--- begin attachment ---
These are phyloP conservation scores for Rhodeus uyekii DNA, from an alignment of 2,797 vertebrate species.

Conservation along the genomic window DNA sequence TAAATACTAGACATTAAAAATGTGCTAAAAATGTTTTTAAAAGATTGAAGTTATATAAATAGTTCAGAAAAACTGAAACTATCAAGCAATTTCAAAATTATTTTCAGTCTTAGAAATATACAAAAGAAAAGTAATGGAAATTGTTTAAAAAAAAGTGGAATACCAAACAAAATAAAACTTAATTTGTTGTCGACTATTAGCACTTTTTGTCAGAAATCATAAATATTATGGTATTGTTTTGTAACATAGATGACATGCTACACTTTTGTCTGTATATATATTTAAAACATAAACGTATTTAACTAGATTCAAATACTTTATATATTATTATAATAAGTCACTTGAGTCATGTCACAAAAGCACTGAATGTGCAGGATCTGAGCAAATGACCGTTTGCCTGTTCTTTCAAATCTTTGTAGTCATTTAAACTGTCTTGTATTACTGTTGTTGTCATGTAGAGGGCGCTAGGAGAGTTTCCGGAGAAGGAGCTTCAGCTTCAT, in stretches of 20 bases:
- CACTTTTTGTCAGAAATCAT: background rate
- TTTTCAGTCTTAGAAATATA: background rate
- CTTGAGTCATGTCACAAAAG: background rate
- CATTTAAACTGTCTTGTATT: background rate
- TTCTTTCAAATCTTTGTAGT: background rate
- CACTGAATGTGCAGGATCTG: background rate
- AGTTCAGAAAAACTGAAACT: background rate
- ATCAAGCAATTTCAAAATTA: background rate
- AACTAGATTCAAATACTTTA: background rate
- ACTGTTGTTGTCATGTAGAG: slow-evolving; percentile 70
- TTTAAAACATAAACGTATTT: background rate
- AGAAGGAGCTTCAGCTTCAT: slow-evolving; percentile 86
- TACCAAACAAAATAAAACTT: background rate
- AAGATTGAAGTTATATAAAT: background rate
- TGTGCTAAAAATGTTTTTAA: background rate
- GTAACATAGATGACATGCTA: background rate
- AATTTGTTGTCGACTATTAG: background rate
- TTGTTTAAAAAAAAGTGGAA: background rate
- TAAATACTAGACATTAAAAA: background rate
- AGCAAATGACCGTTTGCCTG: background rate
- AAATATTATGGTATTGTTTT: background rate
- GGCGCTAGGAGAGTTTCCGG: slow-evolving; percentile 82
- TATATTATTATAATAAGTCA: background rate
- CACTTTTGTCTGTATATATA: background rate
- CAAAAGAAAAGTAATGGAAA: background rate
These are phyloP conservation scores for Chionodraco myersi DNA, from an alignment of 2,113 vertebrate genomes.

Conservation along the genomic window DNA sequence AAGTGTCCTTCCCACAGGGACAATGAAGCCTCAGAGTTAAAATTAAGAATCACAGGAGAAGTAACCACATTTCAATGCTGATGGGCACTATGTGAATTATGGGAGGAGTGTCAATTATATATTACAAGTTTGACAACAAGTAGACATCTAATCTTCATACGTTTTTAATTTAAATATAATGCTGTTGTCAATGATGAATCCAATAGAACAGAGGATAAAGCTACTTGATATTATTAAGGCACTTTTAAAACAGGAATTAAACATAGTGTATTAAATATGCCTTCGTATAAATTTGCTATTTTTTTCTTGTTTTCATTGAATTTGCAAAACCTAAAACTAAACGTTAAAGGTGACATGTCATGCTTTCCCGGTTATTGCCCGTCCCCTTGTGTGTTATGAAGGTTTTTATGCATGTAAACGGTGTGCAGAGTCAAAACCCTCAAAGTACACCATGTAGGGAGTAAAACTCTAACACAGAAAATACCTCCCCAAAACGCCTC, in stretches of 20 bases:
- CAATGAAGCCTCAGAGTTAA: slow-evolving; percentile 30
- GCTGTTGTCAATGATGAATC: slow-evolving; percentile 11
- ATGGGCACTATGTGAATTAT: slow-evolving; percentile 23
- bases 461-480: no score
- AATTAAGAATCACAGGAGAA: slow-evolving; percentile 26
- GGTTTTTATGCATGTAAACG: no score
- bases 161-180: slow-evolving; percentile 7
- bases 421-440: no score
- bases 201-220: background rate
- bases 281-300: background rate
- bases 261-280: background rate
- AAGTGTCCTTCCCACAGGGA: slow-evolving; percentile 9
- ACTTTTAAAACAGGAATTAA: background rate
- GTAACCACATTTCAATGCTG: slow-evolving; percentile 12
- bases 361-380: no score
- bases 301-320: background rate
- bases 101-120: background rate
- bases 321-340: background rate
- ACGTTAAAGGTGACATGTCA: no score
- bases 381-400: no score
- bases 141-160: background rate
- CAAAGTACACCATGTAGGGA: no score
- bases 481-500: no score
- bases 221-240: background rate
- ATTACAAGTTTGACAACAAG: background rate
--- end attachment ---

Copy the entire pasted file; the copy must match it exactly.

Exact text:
These are phyloP conservation scores for Rhodeus uyekii DNA, from an alignment of 2,797 vertebrate species.

Conservation along the genomic window DNA sequence TAAATACTAGACATTAAAAATGTGCTAAAAATGTTTTTAAAAGATTGAAGTTATATAAATAGTTCAGAAAAACTGAAACTATCAAGCAATTTCAAAATTATTTTCAGTCTTAGAAATATACAAAAGAAAAGTAATGGAAATTGTTTAAAAAAAAGTGGAATACCAAACAAAATAAAACTTAATTTGTTGTCGACTATTAGCACTTTTTGTCAGAAATCATAAATATTATGGTATTGTTTTGTAACATAGATGACATGCTACACTTTTGTCTGTATATATATTTAAAACATAAACGTATTTAACTAGATTCAAATACTTTATATATTATTATAATAAGTCACTTGAGTCATGTCACAAAAGCACTGAATGTGCAGGATCTGAGCAAATGACCGTTTGCCTGTTCTTTCAAATCTTTGTAGTCATTTAAACTGTCTTGTATTACTGTTGTTGTCATGTAGAGGGCGCTAGGAGAGTTTCCGGAGAAGGAGCTTCAGCTTCAT, in stretches of 20 bases:
- CACTTTTTGTCAGAAATCAT: background rate
- TTTTCAGTCTTAGAAATATA: background rate
- CTTGAGTCATGTCACAAAAG: background rate
- CATTTAAACTGTCTTGTATT: background rate
- TTCTTTCAAATCTTTGTAGT: background rate
- CACTGAATGTGCAGGATCTG: background rate
- AGTTCAGAAAAACTGAAACT: background rate
- ATCAAGCAATTTCAAAATTA: background rate
- AACTAGATTCAAATACTTTA: background rate
- ACTGTTGTTGTCATGTAGAG: slow-evolving; percentile 70
- TTTAAAACATAAACGTATTT: background rate
- AGAAGGAGCTTCAGCTTCAT: slow-evolving; percentile 86
- TACCAAACAAAATAAAACTT: background rate
- AAGATTGAAGTTATATAAAT: background rate
- TGTGCTAAAAATGTTTTTAA: background rate
- GTAACATAGATGACATGCTA: background rate
- AATTTGTTGTCGACTATTAG: background rate
- TTGTTTAAAAAAAAGTGGAA: background rate
- TAAATACTAGACATTAAAAA: background rate
- AGCAAATGACCGTTTGCCTG: background rate
- AAATATTATGGTATTGTTTT: background rate
- GGCGCTAGGAGAGTTTCCGG: slow-evolving; percentile 82
- TATATTATTATAATAAGTCA: background rate
- CACTTTTGTCTGTATATATA: background rate
- CAAAAGAAAAGTAATGGAAA: background rate
These are phyloP conservation scores for Chionodraco myersi DNA, from an alignment of 2,113 vertebrate genomes.

Conservation along the genomic window DNA sequence AAGTGTCCTTCCCACAGGGACAATGAAGCCTCAGAGTTAAAATTAAGAATCACAGGAGAAGTAACCACATTTCAATGCTGATGGGCACTATGTGAATTATGGGAGGAGTGTCAATTATATATTACAAGTTTGACAACAAGTAGACATCTAATCTTCATACGTTTTTAATTTAAATATAATGCTGTTGTCAATGATGAATCCAATAGAACAGAGGATAAAGCTACTTGATATTATTAAGGCACTTTTAAAACAGGAATTAAACATAGTGTATTAAATATGCCTTCGTATAAATTTGCTATTTTTTTCTTGTTTTCATTGAATTTGCAAAACCTAAAACTAAACGTTAAAGGTGACATGTCATGCTTTCCCGGTTATTGCCCGTCCCCTTGTGTGTTATGAAGGTTTTTATGCATGTAAACGGTGTGCAGAGTCAAAACCCTCAAAGTACACCATGTAGGGAGTAAAACTCTAACACAGAAAATACCTCCCCAAAACGCCTC, in stretches of 20 bases:
- CAATGAAGCCTCAGAGTTAA: slow-evolving; percentile 30
- GCTGTTGTCAATGATGAATC: slow-evolving; percentile 11
- ATGGGCACTATGTGAATTAT: slow-evolving; percentile 23
- bases 461-480: no score
- AATTAAGAATCACAGGAGAA: slow-evolving; percentile 26
- GGTTTTTATGCATGTAAACG: no score
- bases 161-180: slow-evolving; percentile 7
- bases 421-440: no score
- bases 201-220: background rate
- bases 281-300: background rate
- bases 261-280: background rate
- AAGTGTCCTTCCCACAGGGA: slow-evolving; percentile 9
- ACTTTTAAAACAGGAATTAA: background rate
- GTAACCACATTTCAATGCTG: slow-evolving; percentile 12
- bases 361-380: no score
- bases 301-320: background rate
- bases 101-120: background rate
- bases 321-340: background rate
- ACGTTAAAGGTGACATGTCA: no score
- bases 381-400: no score
- bases 141-160: background rate
- CAAAGTACACCATGTAGGGA: no score
- bases 481-500: no score
- bases 221-240: background rate
- ATTACAAGTTTGACAACAAG: background rate